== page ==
Side note to the side note to the side note: One thing my teacher and I talk about is how different men and womn (yes, the binary again) are raised in this world. And how that affects their approach to Taiji. Men are taught to be alpha, aggressive, and dominant (in the real world). When they try Taiji, they have to be told to relax and go softer, as it were.

Continue Reading

A letter to my younger self

For the first twenty-plus years of my life, I was a deeply depressed kid who didn’t want to be alive. I wasn’t suicidal, exactly, but I would not have cared if I died. I thought I was a waste of space and a blight on humanity. There are many reasons for this, but that’s not the point of this post. Suffice to say, that was not a great time in my life. I rarely like to think of it because it was so painful.

I hated myself back then. With the fiery passion of a thousand suns. No one could have been as mean to me (and believe me, they were very mean. I was a fat, neurodivergent, unhappy Asian kid in a very white suburb in the seventies and eighties) as I was to myself.

I look back at little me and have nothing but compassion for her. She was just trying her best in a world that was actively hostile to her. She had no idea how to be normal. She did find, through trial and error, mostly, a way to pass for normal. Ish. If you squint. From a very far distance. But it never matched how she felt inside.

There is talk of masking in the neurodivergent world.

Side note: I did not even have a whiff of a hint that I might be neurodivergent until I was in my thirties. Mid-to-late thirties. This is a shame. A BIG shame.

Masking is when a neuroatypical person acts like ‘normal’ in public so in order to get along with the normies. It’s exhausting when you have to be very careful of everything you say or do in order not to raise suspicion. It’s not only things such as fidgeting and being unaware of time (I don’t have either of those, by the way), but also things like having sensory issues and not liking things that are popular. I have both of these.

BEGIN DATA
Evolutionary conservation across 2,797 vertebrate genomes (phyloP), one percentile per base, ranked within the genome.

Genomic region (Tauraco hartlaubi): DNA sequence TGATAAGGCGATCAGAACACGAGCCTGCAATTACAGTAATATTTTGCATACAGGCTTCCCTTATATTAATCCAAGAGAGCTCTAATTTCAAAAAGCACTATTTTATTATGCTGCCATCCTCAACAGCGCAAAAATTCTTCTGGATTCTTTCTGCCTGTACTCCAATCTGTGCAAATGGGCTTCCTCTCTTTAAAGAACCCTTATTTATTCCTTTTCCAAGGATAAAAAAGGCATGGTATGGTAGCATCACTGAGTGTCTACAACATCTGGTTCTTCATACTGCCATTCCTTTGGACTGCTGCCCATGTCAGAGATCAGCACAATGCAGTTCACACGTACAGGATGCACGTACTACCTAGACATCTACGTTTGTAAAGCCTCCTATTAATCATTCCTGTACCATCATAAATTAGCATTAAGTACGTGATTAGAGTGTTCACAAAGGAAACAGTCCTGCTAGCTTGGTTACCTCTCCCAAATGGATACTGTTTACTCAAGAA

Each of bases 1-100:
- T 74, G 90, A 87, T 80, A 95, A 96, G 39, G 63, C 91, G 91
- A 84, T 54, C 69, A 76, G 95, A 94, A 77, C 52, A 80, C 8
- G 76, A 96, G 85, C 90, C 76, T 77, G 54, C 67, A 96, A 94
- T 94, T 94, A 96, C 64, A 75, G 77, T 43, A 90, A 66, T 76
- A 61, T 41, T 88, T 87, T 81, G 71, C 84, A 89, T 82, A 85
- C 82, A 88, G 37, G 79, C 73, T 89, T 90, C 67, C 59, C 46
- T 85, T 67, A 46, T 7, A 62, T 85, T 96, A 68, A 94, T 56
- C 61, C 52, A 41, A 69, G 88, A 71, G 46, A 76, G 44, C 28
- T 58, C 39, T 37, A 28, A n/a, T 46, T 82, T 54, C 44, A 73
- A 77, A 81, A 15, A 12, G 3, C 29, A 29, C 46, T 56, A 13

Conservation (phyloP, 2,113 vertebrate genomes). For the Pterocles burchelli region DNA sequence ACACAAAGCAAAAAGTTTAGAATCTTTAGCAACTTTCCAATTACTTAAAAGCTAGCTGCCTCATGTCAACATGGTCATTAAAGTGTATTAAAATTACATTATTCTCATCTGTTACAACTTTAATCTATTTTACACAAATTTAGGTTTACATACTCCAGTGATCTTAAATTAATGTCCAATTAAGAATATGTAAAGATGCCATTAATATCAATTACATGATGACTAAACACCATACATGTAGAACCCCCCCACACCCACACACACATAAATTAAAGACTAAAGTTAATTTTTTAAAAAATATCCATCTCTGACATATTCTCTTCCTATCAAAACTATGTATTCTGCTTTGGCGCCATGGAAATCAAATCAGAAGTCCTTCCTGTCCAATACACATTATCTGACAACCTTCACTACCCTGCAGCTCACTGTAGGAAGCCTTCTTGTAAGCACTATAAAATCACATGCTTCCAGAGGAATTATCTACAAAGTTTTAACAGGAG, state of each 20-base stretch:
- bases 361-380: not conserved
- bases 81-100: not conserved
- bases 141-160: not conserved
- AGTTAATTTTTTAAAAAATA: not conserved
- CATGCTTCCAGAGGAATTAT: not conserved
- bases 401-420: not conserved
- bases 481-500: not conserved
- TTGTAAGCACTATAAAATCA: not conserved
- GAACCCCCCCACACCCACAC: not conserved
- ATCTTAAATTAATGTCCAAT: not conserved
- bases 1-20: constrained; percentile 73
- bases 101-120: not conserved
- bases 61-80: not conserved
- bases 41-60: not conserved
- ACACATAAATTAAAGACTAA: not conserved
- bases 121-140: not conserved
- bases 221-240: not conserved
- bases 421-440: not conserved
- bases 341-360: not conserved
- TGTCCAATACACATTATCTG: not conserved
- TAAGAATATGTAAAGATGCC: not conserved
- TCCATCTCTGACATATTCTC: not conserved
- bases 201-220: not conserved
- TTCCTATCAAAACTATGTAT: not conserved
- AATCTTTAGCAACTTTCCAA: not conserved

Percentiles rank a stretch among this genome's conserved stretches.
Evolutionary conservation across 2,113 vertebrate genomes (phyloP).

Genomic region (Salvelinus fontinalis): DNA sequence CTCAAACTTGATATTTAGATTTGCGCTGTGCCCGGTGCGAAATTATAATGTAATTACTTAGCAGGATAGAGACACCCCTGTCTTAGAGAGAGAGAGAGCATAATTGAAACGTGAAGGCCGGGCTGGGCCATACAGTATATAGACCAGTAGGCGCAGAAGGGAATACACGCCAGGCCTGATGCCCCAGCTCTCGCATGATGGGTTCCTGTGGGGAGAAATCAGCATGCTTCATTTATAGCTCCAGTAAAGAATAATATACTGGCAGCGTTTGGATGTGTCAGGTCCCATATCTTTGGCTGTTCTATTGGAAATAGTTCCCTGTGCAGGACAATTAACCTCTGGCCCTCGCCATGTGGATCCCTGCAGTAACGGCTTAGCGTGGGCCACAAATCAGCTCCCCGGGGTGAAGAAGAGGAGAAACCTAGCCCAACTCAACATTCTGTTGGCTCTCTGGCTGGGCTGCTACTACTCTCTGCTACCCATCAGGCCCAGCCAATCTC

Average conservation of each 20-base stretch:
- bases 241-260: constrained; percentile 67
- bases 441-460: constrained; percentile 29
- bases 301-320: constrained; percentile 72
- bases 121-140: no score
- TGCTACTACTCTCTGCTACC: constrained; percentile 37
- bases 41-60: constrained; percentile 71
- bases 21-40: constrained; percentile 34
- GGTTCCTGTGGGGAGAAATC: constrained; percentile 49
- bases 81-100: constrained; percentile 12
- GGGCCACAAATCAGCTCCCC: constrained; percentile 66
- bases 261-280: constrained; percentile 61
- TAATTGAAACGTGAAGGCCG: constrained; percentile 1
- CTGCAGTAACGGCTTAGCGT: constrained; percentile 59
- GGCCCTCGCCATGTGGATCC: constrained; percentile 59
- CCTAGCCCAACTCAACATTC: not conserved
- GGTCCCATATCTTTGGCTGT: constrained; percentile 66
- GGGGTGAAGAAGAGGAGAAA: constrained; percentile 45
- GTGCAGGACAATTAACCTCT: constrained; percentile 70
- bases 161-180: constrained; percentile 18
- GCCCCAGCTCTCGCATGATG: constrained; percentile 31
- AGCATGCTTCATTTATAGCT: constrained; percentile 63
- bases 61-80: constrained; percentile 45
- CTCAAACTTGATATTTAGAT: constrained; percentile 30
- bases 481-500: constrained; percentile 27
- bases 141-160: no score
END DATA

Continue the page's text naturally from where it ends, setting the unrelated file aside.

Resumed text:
It toook me some time to figure out that racism existed. Same with sexism, and then homophobia/biphobia (once I realized I was queer). This is life in that we rarely have all the revelations at one time. But. I realized that I was of a different race and gender (well, the first time) when I was in my twenties. I wish I had realized more about myself at the same time. Plus, I also wish that I didn’t have it smashed into my face over and over again that I was a weirdo and what’s more, that I was a massive loser for being such a weirdo at a young age.

I first realized I was going to die when I was seven. Simultaneously, that was when I first wanted to die. Or rather, as I’ve said before, not wanted to be alive. Here is the letter I would write to that younger me.

Continue Reading

When I am the monarch, part five

I’ve been musing about how I would order the world once I am in charge of it. Which will be never, by the way. Yesterday, I veered into family dysfunction and empathy, which were related (hah), but not the main point I wanted to talk about.

In my ideal world or my diversity town, I would come up with a way to show people how they are privileged. I mean, that’s the whole point of diversity town. For those in a position of privilege to realize that what they consider normal is, in fact, privilege.

One thing I remember was being in a diversity training (not as the trainer) in which we were talking about how people of minority are treated on the daily. Microtrangressions, if you will. I mentioned being followed in stores plus other microtransgressions, and several white people tried to argue each incident and why it might not be racism.

One incident I mentioned was that at the Cubs I’ve been going to for all my life, I was once asked to show identification when writing a check (yes, this was in the Stone Ages), and I watched the next several people after me check out. One, a white woman, wrote a check, and she was not asked to show ID. Yes, I made sure to test this because I wanted to make sure the hunch I had was right. I wasn’t going to do anything about it, but I needed to check it for my own sanity.

In the training, a white woman trotted out the tired excuse that maybe the checker was having a bad day or maybe she was checking everyone. I mentioned that I had watched her NOT check a white woman, which shut down that vein of conversation. While maybe the checker was having a rough day, it’s not a coincidence that she chose the Asian person to exert a bit of power on. As I said, I had been shopping there for several decades and had never been asked for my ID before. It was racism, pure and simple.